Duke professors discuss declining trust in higher education, institutional neutrality in FFD panel

Duke professors discussed trust in higher education, free speech on campus and institutional neutrality at a Saturday panel hosted by Friends for Free Speech and Intellectual Diversity at Duke.

Panelists included Nita Farahany, Robinson O. Everett distinguished professor of law and professor of philosophy, Timur Kuran, professor of economics and political science and Gorter Family professor of Islamic studies, David Schanzer, professor of the practice in the Sanford School of Public Policy and Eric Mlyn, distinguished faculty fellow in the Kenan Institute for Ethics.

John Rose, Divinity School ‘10 and associate director of the Civil Discourse Project, moderated the event, which took place in the Holsti-Anderson Family Assembly Room.

“Duke has a long tradition of free speech and intellectual diversity dating back to the Bassett Affair on campus more than 100 years ago,” said Peter Kahn, Trinity ‘76, who introduced the panel. “If there's ever a time to honor and reinvigorate those ideals, it is now — as part of Duke’s centennial celebration at a critical time for higher education.”

Kahn noted that the panelists’ views were “strictly their own,” and did not necessarily represent those of the University.

Declining trust in higher education

Rose began the panel by citing a decline in trust in higher education in the U.S., referencing a Gallup poll that found the portion of Americans with “a great deal or quite a lot of trust” in universities declined from 57% in 2015 to 36% in 2023.

“The university now is an institution not that seeks the truth, but that claims that it knows the truth and sees its core mission as making others see the light,” Kuran said.

He cited reservations of inviting conservative and moderate speakers among faculty, who fear “broach[ing] certain subjects” out of a fear of cancellation. Due to this fear, Kuran says the “self-regulation that the university had in the past no longer exists.”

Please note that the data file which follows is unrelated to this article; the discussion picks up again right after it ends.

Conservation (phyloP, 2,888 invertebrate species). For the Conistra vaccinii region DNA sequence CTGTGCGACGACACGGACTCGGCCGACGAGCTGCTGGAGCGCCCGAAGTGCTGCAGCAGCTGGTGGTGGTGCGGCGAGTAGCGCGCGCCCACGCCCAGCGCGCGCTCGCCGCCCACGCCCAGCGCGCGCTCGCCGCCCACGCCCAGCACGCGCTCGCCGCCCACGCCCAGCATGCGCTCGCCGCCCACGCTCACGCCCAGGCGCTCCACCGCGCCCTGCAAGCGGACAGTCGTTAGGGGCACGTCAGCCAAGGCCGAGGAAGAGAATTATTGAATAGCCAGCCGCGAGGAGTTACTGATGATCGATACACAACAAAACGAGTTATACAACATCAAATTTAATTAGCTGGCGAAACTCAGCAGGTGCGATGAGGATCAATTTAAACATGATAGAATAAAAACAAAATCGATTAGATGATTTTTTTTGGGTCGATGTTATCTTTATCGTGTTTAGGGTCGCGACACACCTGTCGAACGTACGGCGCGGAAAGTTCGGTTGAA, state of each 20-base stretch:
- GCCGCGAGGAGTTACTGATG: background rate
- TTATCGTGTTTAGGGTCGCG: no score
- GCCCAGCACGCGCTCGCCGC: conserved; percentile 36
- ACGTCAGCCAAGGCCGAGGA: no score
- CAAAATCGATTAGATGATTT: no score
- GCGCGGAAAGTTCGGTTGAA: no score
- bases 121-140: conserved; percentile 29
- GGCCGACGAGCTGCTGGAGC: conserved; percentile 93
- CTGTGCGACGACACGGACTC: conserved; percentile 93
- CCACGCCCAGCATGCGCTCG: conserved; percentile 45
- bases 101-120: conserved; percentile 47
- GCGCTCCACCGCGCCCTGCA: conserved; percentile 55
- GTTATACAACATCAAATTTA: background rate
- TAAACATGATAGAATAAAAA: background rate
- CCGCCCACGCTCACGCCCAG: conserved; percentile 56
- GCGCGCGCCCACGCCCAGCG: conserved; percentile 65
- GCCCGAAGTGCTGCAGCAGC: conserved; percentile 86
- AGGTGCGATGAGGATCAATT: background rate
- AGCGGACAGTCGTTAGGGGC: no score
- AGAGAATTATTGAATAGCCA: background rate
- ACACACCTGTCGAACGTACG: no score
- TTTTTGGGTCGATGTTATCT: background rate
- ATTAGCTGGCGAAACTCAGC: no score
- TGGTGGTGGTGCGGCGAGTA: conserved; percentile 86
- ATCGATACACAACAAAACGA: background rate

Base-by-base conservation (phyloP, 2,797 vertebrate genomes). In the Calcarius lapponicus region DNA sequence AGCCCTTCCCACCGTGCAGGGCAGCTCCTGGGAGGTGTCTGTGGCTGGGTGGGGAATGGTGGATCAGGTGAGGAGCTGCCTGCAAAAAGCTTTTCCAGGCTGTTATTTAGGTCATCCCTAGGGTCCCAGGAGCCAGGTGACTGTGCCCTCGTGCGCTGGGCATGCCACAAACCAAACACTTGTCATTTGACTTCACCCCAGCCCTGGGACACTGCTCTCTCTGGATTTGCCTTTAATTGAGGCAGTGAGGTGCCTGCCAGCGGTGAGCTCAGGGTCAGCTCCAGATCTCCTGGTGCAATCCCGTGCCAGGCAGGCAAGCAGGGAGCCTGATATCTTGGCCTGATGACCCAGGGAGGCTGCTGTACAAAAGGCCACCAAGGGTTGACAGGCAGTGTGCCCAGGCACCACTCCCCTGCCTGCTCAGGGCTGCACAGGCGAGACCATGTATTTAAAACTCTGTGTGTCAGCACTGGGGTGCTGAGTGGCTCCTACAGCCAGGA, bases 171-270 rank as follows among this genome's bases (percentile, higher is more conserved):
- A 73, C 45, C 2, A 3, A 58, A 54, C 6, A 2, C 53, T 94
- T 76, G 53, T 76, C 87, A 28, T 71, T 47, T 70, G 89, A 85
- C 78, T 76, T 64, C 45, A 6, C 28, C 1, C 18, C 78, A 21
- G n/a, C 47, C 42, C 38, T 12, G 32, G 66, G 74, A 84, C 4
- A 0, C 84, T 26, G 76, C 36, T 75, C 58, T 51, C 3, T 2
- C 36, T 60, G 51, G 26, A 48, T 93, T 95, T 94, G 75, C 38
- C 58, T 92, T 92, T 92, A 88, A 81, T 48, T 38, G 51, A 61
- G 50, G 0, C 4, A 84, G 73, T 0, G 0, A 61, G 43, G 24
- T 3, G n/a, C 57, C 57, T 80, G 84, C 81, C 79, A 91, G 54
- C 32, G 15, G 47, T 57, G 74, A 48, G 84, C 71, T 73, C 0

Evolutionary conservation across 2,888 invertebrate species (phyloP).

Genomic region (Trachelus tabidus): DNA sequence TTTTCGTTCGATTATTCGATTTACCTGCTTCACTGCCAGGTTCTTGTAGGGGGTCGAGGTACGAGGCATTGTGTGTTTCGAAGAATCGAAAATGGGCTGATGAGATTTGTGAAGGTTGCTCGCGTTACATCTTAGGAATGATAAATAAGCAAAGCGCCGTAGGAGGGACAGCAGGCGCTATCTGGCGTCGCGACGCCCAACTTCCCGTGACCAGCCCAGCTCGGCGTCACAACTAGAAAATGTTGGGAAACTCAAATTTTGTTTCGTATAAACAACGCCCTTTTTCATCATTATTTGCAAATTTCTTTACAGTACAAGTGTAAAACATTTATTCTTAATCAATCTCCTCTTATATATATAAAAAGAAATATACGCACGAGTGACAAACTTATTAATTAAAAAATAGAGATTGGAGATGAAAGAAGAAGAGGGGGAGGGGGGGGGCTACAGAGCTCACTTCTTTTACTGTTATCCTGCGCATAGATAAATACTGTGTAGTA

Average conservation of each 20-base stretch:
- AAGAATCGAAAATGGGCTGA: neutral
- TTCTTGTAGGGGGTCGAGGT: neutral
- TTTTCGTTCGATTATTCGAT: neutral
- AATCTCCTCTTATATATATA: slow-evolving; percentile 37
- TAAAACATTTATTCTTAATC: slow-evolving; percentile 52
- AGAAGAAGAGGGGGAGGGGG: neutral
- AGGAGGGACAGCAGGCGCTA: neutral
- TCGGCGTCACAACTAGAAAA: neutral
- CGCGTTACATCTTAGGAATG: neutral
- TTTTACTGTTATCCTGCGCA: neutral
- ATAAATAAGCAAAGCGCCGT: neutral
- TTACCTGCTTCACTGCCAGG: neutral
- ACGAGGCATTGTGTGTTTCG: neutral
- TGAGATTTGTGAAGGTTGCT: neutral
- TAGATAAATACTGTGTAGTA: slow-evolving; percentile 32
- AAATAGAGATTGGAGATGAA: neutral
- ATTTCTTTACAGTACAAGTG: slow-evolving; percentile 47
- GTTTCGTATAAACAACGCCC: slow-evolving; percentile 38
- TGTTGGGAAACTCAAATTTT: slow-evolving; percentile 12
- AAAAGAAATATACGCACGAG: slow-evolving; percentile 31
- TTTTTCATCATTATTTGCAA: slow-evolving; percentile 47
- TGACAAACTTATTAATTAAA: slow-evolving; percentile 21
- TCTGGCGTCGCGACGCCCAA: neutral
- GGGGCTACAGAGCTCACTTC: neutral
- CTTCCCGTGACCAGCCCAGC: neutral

Kuran pointed to other factors which he viewed as emblematic of the shift in the role of higher education. 

“Nothing symbolizes this shift in the mission of universities as the … DEI statements that they now require of employees and applicants,” Kuran said. “This signals to everyone inside and outside the university that certain ideas [and] certain values are promoted … and they’re not to be challenged.”

Schanzer attributed the decline to the rise of populism on the political right that casts universities as part of the “establishment organization,” making them more of a target than before. 

Mlyn expanded on this trend further, noting that right-wing populism is rising across the globe. He said the targeting of universities was becoming a “model for conservatives in the United States and Hungary,” referencing when the Hungarian government forced the Central European University to move its main campus to Vienna, Austria in 2018.

Schanzer, Mlyn and Farahany all felt that throughout their careers in academia, they’ve noticed a decrease in open dialogue and diverse viewpoints. 

Farahany noted changes in student feedback over her time teaching criminal law. She pointed out that unlike a decade ago, when she shows criminal suspect lineups, some students comment on “a lack of” or “too much” diversity. These lineups, Farahany explained, do not express a viewpoint — they reflect real-life cases.

“I still as a chair — a tenured faculty member — feel like I can speak my mind,” Farahany said. “But I have plenty of students in the law school who come to me and tell me they can’t, that they’re afraid to speak, and that means it’s become an easy, ripe target to erode trust and a broader effort to erode trust generally in institutions and trust in this country.”